A Life Well-Lived


Pioneering helicopter pilot Phillip Hugh Fillingham was born in the small country village of Cobham in Surrey England, some 20 miles southwest of London, in May 1918. As a young lad, Fillingham became interested in aviation, awed by the huge dirigibles and growing number of fixed-wing aircraft that flew so low and slow that pilots and passengers sometimes even waved to kids on the ground. Like many youngsters, he began building and flying model airplanes, and he maintained this interest all through his teenage years. Unfortunately, his dream of becoming a pilot would have to wait, as he could not afford the cost of lessons.

Fillingham in fact ended up as far away from being a pilot in England as one could imagine: when the Second World War broke out in 1939, he was a bank clerk in Rio Gallegos, Argentina, on the far southern tip of South America.

After following the coverage of the Battle of Britain in 1940, however, Fillingham decided he wanted to become a Spitfire pilot and volunteered for the Royal Air Force (RAF). However, due to various restrictions, he was unable to return to England until 1943. On arrival, he was told that the RAF only wanted aircrew and had little need for pilots. Undaunted, he crossed the street and walked into the Royal Navy’s recruiting office. There, Fillingham found he was in luck: the Navy’s Fleet Air Arm was still accepting applications for both pilots and observers. “I quickly put my name down and that is how I became a pilot,” recalled Fillingham in a phone interview.

A Military Foundation

Fillingham received his boot camp training at Royal Naval Air Station (RNAS) Portsmouth, England, on HMS St. Vincent in September 1944. He was then sent to Canada in December for initial flying instruction at the Number 13 Elementary Flying Training School in St-Eugène, Ont., (some 65 miles east of Ottawa) and soloed on a Royal Canadian Air Force Fairchild PT-19 Cornell on Jan. 5, 1945, after only a little over nine hours of dual training. Several more months of additional flight training, on the North American AT-6 Harvard, followed, with Fillingham receiving his “wings” on June 11, along with the Admiralty Award as the best all-around trainee on the No. 129 Pilots Course in Kingston, Ont. He even found time to get married to a Canadian girl, prior to returning to England for more advanced training at RAF Station Ternhill. But, soon after his return, the war came to an end and a different path for his piloting career would emerge.

In March 1946, Fillingham was posted to the No.1 Operational Flying School RNAS Rattray in Scotland for flight training on the Fairey Firefly Mk1. He then gained deck landing experience and soon graduated to landing on Royal Navy carriers. This led to his posting in 1947 with 816 Squadron aboard HMS Ocean out of Malta in the Mediterranean Sea, where he would carry out 162 deck landings… and encounter a new kind of aircraft that would change his life.

The aircraft was a United States Navy HO3S-1 (Sikorsky S-51), stationed on the visiting carrier USS Philippine Sea, and it was the first time Fillingham had seen a helicopter. With the subsequent disbanding of 816 Squadron in 1948, he decided to see if he could obtain instruction on rotary-wing aircraft. “I made the request and soon found out that I was approved for conversion to helicopters,” said Fillingham. “Nov. 2, 1948, I joined 705 Squadron, HMS Siskin at RNAS Gosport in England for my initial helicopter training.”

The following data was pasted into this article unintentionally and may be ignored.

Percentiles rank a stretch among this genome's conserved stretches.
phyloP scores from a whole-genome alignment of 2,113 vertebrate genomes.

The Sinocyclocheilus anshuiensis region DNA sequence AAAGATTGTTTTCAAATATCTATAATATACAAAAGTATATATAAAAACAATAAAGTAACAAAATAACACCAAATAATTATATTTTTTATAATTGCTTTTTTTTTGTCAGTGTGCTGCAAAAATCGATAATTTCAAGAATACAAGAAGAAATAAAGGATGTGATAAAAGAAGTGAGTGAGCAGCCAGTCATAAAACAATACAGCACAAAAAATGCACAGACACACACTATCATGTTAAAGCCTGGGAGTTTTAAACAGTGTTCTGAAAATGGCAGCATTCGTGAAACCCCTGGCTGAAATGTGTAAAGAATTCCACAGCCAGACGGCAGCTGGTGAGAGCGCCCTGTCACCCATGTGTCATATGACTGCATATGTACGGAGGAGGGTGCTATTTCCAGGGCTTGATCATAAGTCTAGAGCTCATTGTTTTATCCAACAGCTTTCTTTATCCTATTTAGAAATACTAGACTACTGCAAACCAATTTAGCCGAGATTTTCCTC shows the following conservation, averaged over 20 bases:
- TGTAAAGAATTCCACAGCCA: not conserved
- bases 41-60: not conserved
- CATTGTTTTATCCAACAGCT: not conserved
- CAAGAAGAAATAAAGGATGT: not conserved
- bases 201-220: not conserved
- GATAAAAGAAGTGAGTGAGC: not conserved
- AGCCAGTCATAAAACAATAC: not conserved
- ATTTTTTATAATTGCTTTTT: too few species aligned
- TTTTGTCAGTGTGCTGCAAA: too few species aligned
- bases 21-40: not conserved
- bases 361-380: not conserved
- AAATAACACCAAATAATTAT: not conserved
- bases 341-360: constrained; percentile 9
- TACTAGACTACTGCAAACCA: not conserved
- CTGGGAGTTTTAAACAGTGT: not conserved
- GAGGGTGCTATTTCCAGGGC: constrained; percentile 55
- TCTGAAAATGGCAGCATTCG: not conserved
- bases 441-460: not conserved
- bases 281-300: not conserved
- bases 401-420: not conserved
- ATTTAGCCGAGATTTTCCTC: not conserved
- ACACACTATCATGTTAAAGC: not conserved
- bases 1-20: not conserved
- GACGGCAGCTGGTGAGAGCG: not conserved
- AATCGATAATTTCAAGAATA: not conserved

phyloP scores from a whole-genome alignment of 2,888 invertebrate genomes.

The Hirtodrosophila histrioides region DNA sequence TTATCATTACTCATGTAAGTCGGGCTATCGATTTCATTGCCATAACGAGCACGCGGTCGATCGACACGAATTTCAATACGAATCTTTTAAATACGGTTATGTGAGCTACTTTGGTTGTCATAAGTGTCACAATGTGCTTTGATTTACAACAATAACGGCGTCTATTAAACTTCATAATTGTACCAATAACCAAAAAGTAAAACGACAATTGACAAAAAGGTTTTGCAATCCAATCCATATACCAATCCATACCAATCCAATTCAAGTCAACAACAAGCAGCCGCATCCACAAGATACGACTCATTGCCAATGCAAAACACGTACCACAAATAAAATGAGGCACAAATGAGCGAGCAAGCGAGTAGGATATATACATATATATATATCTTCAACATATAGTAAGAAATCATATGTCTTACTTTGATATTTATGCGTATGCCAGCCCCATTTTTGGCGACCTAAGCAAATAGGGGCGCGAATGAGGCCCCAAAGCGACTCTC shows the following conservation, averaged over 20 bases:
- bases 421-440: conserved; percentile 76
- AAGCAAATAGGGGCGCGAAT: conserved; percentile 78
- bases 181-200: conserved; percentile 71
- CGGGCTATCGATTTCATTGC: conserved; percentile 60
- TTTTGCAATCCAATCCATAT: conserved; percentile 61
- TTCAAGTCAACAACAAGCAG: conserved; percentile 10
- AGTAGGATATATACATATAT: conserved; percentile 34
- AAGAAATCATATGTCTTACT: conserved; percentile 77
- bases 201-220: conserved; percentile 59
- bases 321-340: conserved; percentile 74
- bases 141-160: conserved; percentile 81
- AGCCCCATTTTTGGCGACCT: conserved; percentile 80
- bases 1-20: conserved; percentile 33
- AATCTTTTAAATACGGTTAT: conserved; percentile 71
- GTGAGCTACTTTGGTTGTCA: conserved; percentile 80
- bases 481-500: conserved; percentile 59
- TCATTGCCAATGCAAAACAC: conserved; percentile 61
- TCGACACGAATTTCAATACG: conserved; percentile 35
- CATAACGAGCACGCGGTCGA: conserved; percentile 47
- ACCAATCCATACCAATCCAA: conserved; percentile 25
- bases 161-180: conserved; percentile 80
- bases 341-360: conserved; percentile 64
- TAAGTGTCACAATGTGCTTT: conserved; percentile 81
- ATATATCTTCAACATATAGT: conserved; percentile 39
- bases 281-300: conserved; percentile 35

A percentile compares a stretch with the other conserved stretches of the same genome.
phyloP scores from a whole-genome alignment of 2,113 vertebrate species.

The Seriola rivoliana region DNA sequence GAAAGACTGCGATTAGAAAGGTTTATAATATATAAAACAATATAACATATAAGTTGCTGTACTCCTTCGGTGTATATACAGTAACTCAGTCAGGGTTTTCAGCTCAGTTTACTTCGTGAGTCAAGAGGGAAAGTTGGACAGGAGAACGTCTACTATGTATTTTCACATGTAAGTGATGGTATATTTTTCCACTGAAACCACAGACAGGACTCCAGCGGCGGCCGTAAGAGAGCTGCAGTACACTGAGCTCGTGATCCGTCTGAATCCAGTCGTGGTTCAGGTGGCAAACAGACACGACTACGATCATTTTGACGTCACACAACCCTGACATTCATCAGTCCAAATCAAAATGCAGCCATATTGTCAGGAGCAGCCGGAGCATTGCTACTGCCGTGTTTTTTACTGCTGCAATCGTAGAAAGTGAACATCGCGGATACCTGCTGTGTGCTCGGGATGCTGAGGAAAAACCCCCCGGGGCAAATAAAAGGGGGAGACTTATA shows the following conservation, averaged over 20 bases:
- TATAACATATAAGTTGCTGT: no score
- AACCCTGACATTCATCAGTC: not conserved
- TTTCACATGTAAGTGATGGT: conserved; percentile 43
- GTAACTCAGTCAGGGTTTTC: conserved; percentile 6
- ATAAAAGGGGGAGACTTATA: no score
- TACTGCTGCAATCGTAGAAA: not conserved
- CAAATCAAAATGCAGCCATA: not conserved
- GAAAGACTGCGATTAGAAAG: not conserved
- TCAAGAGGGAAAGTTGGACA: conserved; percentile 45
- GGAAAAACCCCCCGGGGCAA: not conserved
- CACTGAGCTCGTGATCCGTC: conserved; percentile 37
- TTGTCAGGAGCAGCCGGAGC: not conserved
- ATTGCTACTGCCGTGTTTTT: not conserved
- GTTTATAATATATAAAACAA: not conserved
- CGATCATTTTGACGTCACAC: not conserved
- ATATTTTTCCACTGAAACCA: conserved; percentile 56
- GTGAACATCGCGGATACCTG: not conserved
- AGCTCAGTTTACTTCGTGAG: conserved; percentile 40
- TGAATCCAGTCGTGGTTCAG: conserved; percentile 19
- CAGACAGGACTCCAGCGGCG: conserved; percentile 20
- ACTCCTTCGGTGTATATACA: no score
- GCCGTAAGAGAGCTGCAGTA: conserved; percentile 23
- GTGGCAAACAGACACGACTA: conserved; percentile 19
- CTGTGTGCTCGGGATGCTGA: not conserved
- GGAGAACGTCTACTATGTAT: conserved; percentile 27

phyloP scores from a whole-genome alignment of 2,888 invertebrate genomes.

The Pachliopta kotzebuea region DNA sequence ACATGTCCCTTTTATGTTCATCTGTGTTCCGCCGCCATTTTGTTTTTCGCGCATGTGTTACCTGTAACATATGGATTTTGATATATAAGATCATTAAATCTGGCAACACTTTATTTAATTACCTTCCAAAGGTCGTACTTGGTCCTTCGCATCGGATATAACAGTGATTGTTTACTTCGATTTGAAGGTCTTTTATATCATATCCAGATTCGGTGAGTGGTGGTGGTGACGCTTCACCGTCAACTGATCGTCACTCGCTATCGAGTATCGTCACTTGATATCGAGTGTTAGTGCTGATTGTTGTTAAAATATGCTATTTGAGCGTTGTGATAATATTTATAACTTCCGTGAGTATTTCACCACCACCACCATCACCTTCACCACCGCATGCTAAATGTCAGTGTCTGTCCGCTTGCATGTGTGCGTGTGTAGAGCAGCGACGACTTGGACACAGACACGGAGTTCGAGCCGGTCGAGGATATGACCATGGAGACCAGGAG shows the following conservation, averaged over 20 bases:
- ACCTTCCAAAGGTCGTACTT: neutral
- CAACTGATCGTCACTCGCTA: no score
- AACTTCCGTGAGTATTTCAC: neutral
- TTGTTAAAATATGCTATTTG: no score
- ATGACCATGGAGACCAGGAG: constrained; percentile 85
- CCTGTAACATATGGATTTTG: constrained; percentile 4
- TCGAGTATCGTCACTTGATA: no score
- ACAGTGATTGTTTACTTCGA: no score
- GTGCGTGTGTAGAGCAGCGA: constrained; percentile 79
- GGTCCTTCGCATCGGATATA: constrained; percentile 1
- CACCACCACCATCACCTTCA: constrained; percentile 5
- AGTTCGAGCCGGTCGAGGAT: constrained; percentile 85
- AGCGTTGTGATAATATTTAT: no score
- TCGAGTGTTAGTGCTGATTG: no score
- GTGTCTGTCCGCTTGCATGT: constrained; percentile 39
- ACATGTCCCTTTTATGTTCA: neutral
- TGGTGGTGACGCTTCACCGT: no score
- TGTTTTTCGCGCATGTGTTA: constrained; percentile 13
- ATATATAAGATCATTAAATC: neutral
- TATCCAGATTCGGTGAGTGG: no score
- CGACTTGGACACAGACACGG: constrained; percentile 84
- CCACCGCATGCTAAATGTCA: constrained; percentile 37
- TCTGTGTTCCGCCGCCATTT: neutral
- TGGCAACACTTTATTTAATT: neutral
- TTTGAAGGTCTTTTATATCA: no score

Then, as Fillingham recalled: “After four hours 30 minutes of dual instruction on the Sikorsky R-4, I made my first helicopter solo on KL 111 on Nov. 17, 1948. My main helicopter instructor was Lieut. Ken Reed. [On Feb. 1, 1947, Reed made the first official helicopter deck landing on a Royal Navy ship, landing an R-4B on the HMS Vanguard off the Isle of Portland, England.] The solo checkout consisted [of] my instructor getting on and off the helicopter while I held it stable in a hover. . . . Six weeks later, I was assigned to the Royal Navy Portland Dockyard – Detached Flight as officer in charge of the helicopter unit.

Over the next eight months, Fillingham received additional experience on the R-4, carrying out local flying, torpedo trials, radar calibration, air and radio tests, personnel transportation, photography requests, search and rescue duties, demonstrations, autorotation practice, and dual helicopter flights. In August 1949, he was posted to RAF Station Beaulieu AFEE (Airborne Forces Experimental Establishment) in Hampshire, England, attached to the Ministry of Supply as a helicopter test pilot.

At Beaulieu, under the guidance of RAF Squadron Leader John Cable, Fillingham carried out additional flight testing on Sikorsky R-4, R-6 and S-51, plus the new British Bristol 171 Sycamore helicopter. (Cable was an early autogiro and Sikorsky R-4 pilot; he later lost his life in the crash of the Cierva Air Horse helicopter during June 1950.) One major task for Fillingham involved the testing of autorotation performance in both the R-4 and R-6. He even test flew an instrumented R-4 under the hood and commenced dual R-6 flight instruction with several new Navy students.

By early 1950, Fillingham had accumulated just over 300 hours on helicopters, and in May, with his “short service commission” coming to an end, Fillingham made the decision to immigrate to Canada.

Civilian Adventures

As luck would have it, Spartan Air Services out of Ottawa, Ont., were looking for a pilot. Fillingham was hired in July 1950 and received dual instruction on Spartan’s Bell 47D, CF-FHM, from Bill Johnson. In August, Fillingham was sent to Bell Aircraft in Niagara Falls, N.Y., for further instruction on the Bell 47. “One of my instructors was Floyd Carlson,” said Fillingham. “I received just over nine hours on the Bell 47 between Aug. 18 and Aug. 24. . . . By the end of the month, I was a bush pilot at work in Knob Lake [in] Labrador, flying the Bell 47D, CF-FHM. Spartan was carrying out topographical mapping surveys for the Canadian government. We lived in tents, washed in and drew our drinking water from the lake.”